In my work with book development, authors who finish their books often differ from authors who don’t finish in just one respect: Those who don’t finish don't feel accountable—for a variety of (sometimes complex) reasons--to completion.
Creating flow charts, using editorial calendars, adhering to timelines, tracking time, soliciting beta reader feedback: These tools help foster a willingness to take responsibility for a project. Appropriately deployed—and routinely used—they can encourage someone to feel more accountable for a project than they might otherwise feel inclined to do.
I rely on the tricky quality of these types of tools to produce posts. My editorial calendar works as an impassive disciplinarian, coldly reminding me that I’ve set out to but have yet to complete a task.
Coaches and others know that there are all kinds of ways to foster accountability. One of the simplest is to articulate your goal. Go further by writing it down. Go all the way by writing it down and regularly reporting your progress to a friend.
The efficacy of this method was tested in 2014 by Dr. Gail Matthews, a psychology professor at Dominican University, who wanted to test the premise of the never-conducted-though-frequently-cited 1953 “Yale Study of Goals.” The latter was used (spuriously, it turned out) as evidence that people who wrote down their goals had a much higher chance of reaching them.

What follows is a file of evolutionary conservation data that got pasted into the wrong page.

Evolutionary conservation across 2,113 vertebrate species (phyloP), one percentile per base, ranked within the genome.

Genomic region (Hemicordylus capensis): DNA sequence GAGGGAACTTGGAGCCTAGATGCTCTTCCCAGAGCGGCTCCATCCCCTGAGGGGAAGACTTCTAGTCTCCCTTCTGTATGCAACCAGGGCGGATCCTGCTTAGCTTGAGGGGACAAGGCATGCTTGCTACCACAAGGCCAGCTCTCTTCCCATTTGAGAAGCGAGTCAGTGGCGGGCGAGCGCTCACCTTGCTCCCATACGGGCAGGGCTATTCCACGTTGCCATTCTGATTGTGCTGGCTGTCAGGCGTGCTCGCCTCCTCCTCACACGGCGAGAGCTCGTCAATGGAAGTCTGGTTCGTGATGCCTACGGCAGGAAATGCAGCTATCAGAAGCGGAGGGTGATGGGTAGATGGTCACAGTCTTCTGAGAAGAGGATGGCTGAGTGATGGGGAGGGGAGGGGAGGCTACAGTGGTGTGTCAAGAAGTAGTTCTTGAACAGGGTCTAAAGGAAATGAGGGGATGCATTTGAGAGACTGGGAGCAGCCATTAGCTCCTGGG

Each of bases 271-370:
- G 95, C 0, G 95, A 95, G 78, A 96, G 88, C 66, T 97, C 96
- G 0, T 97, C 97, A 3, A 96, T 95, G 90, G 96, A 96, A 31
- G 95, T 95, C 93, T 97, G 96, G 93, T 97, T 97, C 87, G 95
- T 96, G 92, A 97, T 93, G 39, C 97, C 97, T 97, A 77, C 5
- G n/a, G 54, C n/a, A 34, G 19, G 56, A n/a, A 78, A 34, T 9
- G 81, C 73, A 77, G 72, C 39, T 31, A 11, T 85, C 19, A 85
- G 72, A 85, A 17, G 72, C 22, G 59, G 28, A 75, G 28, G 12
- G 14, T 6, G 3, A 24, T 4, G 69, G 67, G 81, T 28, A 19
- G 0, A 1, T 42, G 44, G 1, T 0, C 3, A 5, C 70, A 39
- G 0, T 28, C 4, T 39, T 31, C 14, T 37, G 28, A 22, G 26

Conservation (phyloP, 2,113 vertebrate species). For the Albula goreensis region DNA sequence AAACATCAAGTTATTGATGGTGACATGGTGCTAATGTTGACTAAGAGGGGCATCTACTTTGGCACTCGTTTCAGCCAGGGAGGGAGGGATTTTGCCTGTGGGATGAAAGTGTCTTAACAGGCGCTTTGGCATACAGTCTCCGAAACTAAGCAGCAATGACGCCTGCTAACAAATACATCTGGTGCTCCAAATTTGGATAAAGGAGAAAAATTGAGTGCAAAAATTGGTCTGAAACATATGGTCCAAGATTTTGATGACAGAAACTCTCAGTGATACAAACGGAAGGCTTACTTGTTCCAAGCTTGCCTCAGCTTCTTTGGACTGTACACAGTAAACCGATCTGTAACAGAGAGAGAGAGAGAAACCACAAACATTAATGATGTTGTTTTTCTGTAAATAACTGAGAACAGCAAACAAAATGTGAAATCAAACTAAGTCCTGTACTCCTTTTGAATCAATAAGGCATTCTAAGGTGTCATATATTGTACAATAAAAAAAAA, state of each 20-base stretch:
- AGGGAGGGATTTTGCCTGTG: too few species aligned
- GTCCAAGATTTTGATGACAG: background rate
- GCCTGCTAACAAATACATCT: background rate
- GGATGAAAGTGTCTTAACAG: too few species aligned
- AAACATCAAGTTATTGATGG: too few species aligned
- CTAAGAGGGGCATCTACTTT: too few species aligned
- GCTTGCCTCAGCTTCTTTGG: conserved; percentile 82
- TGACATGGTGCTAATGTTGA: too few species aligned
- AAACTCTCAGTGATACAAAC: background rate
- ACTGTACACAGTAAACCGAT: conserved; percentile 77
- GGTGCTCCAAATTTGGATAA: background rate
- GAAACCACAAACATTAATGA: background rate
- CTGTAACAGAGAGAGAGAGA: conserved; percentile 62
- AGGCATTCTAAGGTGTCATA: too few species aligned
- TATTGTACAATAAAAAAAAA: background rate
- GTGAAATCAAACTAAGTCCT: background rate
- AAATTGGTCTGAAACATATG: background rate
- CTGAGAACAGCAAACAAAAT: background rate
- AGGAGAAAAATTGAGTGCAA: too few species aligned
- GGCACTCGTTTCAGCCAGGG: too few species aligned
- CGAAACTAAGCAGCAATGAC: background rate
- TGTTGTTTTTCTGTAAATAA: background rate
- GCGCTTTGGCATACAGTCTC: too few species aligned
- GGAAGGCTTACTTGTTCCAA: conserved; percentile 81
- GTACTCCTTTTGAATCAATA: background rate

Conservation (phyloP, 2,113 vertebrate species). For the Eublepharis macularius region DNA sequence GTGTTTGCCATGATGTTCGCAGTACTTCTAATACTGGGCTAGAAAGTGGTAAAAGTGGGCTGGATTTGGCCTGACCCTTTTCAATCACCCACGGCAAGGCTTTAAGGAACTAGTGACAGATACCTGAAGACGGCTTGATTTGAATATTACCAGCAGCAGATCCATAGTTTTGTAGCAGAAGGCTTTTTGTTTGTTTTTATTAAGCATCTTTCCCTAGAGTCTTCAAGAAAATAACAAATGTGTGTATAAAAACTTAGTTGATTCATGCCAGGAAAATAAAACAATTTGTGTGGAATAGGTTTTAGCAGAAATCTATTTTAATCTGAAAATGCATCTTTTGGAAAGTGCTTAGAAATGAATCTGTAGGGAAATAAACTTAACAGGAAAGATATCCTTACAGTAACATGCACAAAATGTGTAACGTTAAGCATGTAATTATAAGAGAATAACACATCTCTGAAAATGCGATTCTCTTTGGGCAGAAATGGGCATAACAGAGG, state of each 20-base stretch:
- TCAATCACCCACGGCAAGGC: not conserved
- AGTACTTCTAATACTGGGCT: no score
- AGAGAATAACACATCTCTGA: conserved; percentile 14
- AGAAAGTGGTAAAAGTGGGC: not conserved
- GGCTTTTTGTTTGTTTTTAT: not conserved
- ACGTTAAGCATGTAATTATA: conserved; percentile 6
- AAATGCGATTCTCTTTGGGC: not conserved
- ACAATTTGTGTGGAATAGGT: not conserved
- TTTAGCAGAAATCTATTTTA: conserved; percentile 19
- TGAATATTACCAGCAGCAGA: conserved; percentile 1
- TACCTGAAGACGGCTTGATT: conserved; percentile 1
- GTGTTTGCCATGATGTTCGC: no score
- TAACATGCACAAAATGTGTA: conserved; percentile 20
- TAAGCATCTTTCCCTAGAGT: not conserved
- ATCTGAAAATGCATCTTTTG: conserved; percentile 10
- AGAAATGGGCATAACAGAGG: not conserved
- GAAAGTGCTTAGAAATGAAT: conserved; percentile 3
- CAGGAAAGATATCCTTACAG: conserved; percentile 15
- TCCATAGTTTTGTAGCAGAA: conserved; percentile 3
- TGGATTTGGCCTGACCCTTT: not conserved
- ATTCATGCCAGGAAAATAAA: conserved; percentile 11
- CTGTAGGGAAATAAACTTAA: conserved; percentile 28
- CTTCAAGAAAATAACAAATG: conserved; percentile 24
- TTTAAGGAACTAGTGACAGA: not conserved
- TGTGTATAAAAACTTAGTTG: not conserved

When Matthews created her study, she found that among her 267 participants, 76 percent of those who had been instructed to write down their goal and send their weekly progress to a friend accomplished their goal or felt they were “at least halfway there.”
Matthews's sample size may be too small to draw big conclusions, but I will add my anecdotal evidence in support: Authors whose work requires routine progress reports almost always progress. Those who do not make use of progress reports may progress, but who can tell? They don’t report.
Whether you manage teams or just yourself, research suggests that there are some very basic ways to foster the accountability that can lead to success. Write it down and phone a friend to get at least halfway there.
English PhD, former arts administrator, obsessive cook, native East Coaster, mom to two rabblerousers.
English PhD, former high school teacher, obsessive organizer, native Midwesterner, mom to three troublemakers.